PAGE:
Canterbury Museum

Shackleton’s whisky thaw at Canterbury Museum

Posted: 21 July 2010

A project to thaw, open and examine a crate of what is believed to contain whisky from Ernest Shackleton’s 1908 British Antarctic (Nimrod) Expedition has started at Canterbury Museum, New Zealand.

The Nimrod expedition made Shackleton a hero, a knight and cemented his reputation as one of the greatest explorers of all time. In January 2010 New Zealand Antarctic Heritage Trust conservators excavated five crates believed to still contain whisky and brandy from under Shackleton’s expedition base in Antarctica.

One frozen crate labelled ‘Mackinlay’s whisky’ has been carefully removed from Antarctica by the Trust and flown back to New Zealand.

“As a direct result of the huge public interest in the find, we want to provide an opportunity for people to see a crate thawed and its contents revealed,” says Antarctic Heritage Trust Director Nigel Watson.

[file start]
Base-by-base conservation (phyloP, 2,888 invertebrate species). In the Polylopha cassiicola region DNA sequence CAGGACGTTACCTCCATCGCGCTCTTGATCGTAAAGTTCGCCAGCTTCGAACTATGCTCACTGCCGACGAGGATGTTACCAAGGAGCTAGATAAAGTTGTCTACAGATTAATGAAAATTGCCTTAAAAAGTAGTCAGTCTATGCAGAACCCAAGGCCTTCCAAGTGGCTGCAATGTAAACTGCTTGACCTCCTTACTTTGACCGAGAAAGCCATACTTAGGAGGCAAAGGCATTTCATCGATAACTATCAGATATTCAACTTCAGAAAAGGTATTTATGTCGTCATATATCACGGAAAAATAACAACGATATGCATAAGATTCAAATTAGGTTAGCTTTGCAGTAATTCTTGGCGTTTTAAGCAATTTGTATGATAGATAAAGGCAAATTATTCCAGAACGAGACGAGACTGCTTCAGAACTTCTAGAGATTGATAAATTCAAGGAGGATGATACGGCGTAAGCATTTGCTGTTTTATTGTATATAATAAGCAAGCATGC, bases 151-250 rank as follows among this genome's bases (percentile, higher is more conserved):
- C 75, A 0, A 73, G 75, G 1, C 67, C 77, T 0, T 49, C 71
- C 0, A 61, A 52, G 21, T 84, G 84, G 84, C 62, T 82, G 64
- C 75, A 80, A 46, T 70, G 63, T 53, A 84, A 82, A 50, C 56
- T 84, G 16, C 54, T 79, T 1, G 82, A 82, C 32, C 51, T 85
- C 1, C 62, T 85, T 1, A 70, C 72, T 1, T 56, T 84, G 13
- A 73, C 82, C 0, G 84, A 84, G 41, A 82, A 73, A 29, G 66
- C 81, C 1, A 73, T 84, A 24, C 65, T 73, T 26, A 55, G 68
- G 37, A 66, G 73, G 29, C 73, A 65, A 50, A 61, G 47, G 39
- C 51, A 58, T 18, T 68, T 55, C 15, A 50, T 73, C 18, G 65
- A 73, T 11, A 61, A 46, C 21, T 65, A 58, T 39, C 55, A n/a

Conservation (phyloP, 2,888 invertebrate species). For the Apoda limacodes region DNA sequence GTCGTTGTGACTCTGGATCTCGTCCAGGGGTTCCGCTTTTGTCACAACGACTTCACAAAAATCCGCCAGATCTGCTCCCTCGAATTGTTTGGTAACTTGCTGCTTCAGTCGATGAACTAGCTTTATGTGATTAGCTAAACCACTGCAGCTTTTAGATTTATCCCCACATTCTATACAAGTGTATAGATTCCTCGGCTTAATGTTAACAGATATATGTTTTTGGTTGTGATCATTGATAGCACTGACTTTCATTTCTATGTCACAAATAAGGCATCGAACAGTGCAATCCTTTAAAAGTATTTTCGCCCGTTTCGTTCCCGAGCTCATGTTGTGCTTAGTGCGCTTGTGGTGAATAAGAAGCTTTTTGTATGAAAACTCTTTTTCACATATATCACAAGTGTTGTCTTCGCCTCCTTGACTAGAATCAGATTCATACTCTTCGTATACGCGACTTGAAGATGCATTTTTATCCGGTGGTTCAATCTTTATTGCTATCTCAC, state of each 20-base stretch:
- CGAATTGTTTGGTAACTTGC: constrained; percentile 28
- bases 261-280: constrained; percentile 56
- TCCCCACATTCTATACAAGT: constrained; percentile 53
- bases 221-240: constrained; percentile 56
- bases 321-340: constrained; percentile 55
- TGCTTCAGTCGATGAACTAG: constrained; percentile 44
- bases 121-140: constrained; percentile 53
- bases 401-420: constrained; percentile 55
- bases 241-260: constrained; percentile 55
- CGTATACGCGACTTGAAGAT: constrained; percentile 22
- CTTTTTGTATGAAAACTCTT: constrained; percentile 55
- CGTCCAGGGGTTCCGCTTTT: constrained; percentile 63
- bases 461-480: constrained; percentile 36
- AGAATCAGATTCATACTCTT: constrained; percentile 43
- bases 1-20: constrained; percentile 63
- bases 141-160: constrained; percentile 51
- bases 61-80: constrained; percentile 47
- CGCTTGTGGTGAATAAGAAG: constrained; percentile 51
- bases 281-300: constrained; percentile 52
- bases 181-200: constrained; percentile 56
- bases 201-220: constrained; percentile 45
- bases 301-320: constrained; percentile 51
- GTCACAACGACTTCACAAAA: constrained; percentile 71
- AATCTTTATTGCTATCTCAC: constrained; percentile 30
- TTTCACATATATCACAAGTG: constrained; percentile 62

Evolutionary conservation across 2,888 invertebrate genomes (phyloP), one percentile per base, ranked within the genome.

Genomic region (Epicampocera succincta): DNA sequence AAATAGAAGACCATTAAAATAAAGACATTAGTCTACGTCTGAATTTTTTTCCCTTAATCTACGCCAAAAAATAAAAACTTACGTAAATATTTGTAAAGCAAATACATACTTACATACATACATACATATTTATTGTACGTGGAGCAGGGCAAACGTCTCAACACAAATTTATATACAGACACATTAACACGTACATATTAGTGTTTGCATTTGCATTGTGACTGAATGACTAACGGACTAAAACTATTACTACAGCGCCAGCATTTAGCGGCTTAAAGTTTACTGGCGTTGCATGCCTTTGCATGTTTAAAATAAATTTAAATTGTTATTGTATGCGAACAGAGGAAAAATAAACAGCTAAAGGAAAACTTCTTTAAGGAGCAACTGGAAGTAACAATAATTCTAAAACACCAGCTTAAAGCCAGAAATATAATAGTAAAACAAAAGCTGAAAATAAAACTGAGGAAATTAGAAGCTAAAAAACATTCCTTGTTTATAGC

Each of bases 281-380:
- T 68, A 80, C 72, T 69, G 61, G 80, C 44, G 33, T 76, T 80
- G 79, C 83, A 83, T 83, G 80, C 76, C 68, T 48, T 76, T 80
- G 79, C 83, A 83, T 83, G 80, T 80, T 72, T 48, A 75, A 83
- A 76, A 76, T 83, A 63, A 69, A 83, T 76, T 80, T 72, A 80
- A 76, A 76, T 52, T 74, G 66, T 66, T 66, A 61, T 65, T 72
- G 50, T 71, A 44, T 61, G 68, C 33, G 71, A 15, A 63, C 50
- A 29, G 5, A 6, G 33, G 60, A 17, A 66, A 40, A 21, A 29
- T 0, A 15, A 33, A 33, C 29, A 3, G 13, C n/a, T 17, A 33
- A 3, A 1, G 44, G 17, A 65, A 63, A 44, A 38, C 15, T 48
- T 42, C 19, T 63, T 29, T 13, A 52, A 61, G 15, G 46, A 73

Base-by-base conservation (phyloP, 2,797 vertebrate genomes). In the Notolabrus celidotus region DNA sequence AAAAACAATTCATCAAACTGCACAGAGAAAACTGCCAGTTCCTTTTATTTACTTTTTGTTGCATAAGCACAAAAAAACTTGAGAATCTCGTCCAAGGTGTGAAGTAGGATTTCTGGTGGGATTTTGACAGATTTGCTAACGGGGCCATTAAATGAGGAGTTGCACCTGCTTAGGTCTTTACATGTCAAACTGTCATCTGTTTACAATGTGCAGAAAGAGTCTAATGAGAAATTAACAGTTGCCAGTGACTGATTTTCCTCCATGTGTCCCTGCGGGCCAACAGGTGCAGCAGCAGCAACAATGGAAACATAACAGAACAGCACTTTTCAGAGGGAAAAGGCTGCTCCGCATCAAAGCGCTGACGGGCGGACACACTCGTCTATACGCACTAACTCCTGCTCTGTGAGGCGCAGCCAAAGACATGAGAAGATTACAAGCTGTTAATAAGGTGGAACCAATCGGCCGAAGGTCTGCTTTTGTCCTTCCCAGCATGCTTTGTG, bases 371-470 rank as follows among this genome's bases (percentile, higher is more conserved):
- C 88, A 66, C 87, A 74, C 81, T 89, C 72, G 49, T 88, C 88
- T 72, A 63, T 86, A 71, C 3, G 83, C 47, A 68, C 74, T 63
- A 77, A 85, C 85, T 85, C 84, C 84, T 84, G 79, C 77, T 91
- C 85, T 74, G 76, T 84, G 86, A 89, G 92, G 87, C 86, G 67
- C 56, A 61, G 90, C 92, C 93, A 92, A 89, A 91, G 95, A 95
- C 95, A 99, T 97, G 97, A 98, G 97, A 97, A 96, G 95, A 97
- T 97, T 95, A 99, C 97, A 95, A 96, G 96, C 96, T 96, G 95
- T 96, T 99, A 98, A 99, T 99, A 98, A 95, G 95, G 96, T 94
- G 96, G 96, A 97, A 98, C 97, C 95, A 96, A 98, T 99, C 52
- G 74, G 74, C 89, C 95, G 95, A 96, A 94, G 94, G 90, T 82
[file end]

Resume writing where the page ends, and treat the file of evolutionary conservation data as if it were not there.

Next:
In collaboration with Canterbury Museum, New Zealand a cool room has been constructed to allow the public to see first-hand the process as conservators firstly raise the temperature in a controlled process to above freezing point and then defrost the crate to see if a dram or two of one of the world’s oldest and coolest whisky still remains. The thaw will be tracked in a blog at

Whyte & Mackay now own the Mackinlay’s brand. Master blender Richard Paterson said, “I will be watching the website with interest and hope the whisky has been truly preserved. It would be the highlight of my career to date to be able to analyse and replicate this liquid gold”.

Once the crate and its contents have been conserved, and following any analysis, the intention is to return it to Antarctica.

A television documentary on the find has been commissioned and is expected to screen in 2011 on National Geographic Channel.